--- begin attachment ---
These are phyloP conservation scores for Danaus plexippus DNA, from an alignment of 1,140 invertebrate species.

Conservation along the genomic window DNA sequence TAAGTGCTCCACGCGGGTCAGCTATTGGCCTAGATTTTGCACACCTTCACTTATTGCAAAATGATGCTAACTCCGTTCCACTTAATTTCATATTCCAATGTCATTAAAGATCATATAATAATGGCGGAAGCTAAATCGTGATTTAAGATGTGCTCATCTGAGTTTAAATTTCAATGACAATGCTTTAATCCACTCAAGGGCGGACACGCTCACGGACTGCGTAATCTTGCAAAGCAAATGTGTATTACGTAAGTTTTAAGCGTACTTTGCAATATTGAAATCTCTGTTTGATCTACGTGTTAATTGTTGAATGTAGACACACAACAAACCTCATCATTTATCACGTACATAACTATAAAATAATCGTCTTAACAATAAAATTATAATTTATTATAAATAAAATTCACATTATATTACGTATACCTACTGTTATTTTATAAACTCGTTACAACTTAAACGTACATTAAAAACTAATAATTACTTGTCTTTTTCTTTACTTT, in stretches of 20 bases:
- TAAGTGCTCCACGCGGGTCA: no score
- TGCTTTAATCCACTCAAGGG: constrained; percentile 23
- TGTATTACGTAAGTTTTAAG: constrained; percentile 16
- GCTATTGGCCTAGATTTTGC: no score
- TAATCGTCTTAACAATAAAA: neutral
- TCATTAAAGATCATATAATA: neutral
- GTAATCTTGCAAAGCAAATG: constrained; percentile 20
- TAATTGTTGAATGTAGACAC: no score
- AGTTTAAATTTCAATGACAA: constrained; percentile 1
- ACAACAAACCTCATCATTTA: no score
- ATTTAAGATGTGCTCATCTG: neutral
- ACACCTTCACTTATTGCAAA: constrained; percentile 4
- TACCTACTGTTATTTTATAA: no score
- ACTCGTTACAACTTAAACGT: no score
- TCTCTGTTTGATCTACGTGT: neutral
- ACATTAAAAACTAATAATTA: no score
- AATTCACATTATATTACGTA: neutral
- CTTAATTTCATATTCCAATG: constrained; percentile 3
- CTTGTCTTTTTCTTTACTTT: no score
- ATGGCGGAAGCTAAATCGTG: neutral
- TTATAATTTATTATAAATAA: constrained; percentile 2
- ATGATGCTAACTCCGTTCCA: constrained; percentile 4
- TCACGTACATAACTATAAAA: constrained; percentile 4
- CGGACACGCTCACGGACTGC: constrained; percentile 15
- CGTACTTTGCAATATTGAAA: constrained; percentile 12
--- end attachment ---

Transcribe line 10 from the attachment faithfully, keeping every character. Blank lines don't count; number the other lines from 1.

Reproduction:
- TAATTGTTGAATGTAGACAC: no score